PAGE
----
There are four seasons in Hungary, with winter being cold and snowy in January and February, sometimes even in March.
But don’t let the winter cold put you off. Visiting Budapest in the winter is a great adventure. There are plenty of authentic things to do and see. If you hurry, you can still get a peek of the famous Christmas Market.
There is a great mix of cultural, historical, architectural, and gastro activities to explore. These experiences will leave you refreshed and charged up for what’s to come in the New Year.
Don’t forget your hat, scarf, gloves, and swimsuit at home, but don’t worry you will be greatly rewarded for venturing out in the dead of winter. Warm up with a cup of mulled wine or hot tea anytime you start feeling a bit chilly.
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Ice skating in the City Park is one of the best activities you can do in Budapest. With the magical Vajdahunyad Castle in the backdrop, the ice rink is at an especially picturesque location.
The City Park Ice Rink first opened in 1870 and it was the first of its kind, the largest ice rink at the time. Ever since skaters flock the ice every winter to enjoy a great winter sport and have a mulled wine to recharge.
Once you feel nice and tired, it is time to head to the Szechenyi Bath, just a few minutes away from the ice rink. This impressive bath complex has 21 pools to choose from and an even wider variety of massaging streams in the pools.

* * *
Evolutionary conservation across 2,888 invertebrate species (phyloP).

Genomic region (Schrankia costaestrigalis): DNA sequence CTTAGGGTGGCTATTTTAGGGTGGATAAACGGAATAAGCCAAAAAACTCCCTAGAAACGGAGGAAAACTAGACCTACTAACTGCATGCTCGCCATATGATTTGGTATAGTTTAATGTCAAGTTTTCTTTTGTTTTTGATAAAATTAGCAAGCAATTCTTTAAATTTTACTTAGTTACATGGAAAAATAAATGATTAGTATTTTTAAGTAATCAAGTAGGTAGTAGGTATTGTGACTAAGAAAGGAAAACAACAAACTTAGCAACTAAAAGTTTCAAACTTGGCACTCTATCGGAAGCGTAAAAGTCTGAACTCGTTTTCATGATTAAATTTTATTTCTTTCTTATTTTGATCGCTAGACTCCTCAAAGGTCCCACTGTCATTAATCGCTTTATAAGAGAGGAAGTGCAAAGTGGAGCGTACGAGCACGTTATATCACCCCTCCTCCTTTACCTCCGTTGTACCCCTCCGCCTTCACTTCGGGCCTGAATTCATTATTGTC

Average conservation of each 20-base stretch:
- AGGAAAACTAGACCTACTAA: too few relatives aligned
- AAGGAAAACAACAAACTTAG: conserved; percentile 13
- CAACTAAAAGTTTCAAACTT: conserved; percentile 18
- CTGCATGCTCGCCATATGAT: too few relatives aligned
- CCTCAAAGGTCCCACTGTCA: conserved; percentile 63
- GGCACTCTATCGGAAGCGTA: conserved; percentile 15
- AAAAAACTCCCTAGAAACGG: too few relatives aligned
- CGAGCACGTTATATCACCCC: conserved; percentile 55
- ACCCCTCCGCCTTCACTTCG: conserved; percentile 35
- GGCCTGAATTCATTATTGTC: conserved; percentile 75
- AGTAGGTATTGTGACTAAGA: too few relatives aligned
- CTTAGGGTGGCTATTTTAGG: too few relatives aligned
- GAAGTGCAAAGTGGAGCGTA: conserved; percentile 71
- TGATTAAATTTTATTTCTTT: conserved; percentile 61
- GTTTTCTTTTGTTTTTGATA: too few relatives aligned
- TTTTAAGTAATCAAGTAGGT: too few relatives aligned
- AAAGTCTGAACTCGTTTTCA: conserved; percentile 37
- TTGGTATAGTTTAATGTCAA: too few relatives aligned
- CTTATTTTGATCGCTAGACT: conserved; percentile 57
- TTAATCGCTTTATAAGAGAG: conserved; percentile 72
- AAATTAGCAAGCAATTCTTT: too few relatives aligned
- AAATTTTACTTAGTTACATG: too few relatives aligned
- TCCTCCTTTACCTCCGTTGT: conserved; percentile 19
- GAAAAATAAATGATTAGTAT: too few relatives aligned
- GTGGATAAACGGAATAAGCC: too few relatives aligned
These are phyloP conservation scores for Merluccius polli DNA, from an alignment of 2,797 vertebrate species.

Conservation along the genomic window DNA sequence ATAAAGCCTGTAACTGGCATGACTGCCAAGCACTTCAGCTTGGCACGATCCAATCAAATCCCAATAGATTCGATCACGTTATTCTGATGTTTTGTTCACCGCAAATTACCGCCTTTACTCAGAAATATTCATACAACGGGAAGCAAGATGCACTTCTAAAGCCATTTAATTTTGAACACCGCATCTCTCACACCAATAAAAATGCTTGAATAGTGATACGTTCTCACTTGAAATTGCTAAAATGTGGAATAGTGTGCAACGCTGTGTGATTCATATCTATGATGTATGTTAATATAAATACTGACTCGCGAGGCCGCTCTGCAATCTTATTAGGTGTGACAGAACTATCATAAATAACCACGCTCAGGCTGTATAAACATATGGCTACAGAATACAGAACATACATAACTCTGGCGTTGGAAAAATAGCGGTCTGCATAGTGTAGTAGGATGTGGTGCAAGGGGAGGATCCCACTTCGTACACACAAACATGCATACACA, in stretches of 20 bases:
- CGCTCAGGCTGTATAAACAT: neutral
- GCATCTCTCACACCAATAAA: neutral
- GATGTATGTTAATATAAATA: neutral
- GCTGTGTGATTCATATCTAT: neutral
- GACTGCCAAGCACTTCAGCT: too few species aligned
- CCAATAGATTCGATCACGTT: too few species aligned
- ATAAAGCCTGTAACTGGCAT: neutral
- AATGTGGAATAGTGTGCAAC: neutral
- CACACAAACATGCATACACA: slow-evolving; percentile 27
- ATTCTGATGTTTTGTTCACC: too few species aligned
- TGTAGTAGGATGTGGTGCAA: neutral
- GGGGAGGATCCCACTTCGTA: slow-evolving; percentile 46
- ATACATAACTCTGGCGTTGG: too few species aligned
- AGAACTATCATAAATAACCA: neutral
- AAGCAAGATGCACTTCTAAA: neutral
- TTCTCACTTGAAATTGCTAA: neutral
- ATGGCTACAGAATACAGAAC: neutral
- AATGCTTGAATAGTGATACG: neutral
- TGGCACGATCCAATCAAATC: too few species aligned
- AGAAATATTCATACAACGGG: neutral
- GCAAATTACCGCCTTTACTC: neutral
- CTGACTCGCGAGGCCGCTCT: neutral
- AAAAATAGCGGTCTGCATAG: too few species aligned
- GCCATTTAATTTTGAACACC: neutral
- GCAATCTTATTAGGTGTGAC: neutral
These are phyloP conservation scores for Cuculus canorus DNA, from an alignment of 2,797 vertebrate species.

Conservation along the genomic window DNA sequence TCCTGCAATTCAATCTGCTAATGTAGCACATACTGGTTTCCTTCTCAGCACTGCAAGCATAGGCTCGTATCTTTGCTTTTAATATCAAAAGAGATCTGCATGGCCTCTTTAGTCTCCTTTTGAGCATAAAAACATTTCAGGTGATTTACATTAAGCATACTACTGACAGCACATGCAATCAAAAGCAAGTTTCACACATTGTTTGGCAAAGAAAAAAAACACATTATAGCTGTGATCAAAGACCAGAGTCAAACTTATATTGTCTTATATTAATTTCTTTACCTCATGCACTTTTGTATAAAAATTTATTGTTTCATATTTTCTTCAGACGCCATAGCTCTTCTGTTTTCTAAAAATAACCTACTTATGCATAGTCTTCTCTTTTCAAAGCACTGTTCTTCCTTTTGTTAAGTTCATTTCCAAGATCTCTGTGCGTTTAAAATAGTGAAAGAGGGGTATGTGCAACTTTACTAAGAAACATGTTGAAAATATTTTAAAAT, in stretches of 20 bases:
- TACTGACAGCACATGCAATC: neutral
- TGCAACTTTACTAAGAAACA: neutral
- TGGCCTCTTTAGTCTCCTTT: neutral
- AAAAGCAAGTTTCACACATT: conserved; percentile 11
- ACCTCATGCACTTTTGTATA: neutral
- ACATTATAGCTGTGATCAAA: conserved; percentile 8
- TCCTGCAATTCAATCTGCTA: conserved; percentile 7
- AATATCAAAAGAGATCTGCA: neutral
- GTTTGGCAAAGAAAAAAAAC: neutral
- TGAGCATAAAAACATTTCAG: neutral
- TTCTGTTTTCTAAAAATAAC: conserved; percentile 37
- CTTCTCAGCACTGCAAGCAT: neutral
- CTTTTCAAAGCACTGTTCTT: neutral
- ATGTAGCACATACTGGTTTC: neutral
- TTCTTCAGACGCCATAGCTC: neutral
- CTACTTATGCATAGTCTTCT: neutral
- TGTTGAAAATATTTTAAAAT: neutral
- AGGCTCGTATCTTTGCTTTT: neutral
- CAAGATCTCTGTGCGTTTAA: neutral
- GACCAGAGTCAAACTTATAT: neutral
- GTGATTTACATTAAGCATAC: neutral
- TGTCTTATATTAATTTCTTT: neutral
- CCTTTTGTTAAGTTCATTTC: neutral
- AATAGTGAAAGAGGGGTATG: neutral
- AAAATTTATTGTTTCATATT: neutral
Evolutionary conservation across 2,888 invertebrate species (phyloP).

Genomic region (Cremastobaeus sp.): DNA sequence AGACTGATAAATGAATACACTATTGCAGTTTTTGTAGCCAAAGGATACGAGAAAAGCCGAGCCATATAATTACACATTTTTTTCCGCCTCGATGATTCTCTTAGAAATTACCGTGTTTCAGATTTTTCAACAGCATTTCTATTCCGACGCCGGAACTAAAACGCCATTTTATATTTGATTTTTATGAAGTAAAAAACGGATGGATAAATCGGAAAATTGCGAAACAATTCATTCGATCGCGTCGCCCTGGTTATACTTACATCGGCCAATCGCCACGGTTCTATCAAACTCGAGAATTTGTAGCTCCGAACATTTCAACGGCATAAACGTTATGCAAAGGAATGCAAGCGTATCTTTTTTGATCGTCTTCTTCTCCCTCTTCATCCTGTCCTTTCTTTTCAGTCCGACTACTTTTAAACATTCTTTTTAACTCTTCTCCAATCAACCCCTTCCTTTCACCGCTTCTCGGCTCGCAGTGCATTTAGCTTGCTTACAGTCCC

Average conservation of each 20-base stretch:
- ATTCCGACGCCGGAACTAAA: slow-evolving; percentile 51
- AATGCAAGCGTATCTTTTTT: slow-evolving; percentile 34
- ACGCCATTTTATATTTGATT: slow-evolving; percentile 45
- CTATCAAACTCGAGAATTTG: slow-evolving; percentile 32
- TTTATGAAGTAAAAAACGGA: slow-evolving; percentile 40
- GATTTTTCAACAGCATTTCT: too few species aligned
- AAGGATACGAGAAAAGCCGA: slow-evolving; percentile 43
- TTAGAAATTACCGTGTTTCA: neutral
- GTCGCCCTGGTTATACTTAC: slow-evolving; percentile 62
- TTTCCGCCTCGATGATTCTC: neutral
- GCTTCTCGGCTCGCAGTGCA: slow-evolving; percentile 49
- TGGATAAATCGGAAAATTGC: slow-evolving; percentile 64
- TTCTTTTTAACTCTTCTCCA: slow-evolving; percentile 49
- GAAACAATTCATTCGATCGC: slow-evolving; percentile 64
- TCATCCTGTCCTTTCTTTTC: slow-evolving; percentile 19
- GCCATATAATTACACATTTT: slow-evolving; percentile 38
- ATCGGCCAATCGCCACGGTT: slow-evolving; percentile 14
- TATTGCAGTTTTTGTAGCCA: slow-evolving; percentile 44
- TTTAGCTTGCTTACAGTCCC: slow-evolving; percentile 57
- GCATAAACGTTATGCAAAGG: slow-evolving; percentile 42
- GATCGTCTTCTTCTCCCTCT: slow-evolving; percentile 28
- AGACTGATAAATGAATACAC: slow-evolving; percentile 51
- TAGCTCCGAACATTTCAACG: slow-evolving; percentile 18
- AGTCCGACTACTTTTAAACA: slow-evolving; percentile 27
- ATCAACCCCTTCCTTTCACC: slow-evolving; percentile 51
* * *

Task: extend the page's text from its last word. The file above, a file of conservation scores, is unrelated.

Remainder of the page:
Don’t miss the iconic chess parties while soaking in the hot water. Even if it is cold outside, the water will keep you warm. It has such a special atmosphere sitting outside in the steaming water.
The thermal water comes from 1246-meter deep in the ground and it is 76oC hot when it comes to the surface. The water obviously gets cooled down when the pools get filled.
There are other baths too in case you get hooked on the hot water. Rudas Bath has a special rooftop jacuzzi pool where you can have an amazing view of the city. Gellert Bath is in the imposing Hotel Gellert and its interior design is one of a kind.
Visit any European country from mid-November till January, and you will find remarkable Christmas Markets. Budapest is no exception. If you get there in time you can pick up some handmade souvenirs.
Don’t worry if you miss the market season. You will still find street vendors selling spicy mulled wine and delicious chimney cake. These delicacies will complete your evening walk wandering on lit-up streets.
As it gets cold outside, it is time to find adventures indoors. Explore an array of museums whatever you are interested in.
The Museum of Fine Arts always has something on to explore. Currently, the Cezanne to Malevich exhibition is on until 13 February. Lose yourself in the pictures that showcase how art got from portraying real life to the avant-garde trend.
Just wandering about in Budapest is an experience in itself. The Castle District is a picture-perfect neighborhood with small colorful houses, cute restaurants, and cafes.
Avoid the crowds in the winter season when you are admiring Buda Castle and taking the iconic picture at Fisherman’s Bastion with the Parlament in the background.
While you are there, take a visit inside Matthias Church, one of the most unique churches in Europe. If you are admiring the neo-gothic features, wait until you see the breathtaking interiors.